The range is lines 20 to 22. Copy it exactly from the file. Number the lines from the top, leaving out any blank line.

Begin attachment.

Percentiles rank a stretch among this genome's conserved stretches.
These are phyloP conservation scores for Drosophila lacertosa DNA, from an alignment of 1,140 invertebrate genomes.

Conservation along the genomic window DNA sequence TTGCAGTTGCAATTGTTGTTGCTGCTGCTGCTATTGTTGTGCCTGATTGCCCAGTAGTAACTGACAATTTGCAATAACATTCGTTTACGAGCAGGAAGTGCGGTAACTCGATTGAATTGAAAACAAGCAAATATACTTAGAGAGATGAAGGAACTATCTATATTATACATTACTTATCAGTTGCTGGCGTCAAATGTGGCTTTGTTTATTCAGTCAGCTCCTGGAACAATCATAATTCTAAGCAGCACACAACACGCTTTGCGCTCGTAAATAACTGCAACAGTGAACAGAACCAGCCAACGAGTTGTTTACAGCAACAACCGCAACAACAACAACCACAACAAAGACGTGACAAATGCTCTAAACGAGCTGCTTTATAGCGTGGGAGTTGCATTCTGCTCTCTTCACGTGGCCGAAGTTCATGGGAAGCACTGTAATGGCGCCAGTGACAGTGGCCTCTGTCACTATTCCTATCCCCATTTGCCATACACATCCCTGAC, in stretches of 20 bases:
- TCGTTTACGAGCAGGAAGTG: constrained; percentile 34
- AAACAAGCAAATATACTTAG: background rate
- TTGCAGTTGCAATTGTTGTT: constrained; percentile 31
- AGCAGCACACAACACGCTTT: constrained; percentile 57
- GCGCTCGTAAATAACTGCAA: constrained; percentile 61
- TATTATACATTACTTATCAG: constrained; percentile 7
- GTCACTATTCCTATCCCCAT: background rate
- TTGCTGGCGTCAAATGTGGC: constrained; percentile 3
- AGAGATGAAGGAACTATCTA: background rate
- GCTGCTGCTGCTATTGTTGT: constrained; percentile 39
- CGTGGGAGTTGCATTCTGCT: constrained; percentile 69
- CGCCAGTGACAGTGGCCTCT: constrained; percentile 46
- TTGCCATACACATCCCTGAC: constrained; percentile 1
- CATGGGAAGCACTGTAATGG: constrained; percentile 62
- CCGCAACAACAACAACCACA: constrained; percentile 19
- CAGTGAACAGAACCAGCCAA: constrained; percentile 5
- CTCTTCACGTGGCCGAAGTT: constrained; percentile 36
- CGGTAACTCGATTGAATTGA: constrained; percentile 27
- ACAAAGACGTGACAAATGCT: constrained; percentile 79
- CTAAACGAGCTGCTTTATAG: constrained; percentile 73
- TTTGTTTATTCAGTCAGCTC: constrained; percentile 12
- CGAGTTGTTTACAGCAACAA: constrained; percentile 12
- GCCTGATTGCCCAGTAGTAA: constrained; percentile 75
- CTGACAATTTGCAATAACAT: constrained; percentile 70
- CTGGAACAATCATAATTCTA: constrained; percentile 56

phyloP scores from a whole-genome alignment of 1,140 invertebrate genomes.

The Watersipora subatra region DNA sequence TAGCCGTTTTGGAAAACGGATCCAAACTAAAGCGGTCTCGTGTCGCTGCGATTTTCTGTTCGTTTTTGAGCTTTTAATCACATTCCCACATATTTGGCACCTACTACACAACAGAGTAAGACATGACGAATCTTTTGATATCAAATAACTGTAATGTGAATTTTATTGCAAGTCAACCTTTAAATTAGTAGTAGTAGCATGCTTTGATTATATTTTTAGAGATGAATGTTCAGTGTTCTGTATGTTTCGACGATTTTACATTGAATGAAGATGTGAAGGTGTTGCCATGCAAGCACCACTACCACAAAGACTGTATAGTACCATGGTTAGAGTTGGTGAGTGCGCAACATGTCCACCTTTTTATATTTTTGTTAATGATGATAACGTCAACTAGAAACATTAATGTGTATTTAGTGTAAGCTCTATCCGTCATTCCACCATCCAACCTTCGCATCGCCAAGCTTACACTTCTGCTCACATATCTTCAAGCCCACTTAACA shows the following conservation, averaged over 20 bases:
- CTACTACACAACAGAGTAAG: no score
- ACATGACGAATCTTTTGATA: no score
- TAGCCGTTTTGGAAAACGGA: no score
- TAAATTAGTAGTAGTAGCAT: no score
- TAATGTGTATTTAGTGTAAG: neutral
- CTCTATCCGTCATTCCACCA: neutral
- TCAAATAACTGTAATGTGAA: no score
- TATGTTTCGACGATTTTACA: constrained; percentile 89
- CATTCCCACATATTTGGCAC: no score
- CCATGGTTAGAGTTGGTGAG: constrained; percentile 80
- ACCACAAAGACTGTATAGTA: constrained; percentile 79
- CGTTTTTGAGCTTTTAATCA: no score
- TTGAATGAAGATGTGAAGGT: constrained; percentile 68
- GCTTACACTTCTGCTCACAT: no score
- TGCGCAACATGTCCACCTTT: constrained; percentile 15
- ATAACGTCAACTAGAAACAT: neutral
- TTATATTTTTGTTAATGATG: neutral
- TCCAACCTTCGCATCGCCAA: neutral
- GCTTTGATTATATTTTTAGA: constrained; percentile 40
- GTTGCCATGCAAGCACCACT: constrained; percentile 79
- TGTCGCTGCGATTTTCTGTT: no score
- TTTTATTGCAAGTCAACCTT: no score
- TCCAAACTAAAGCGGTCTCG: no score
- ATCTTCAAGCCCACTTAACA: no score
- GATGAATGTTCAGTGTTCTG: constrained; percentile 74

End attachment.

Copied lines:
- CTCTTCACGTGGCCGAAGTT: constrained; percentile 36
- CGGTAACTCGATTGAATTGA: constrained; percentile 27
- ACAAAGACGTGACAAATGCT: constrained; percentile 79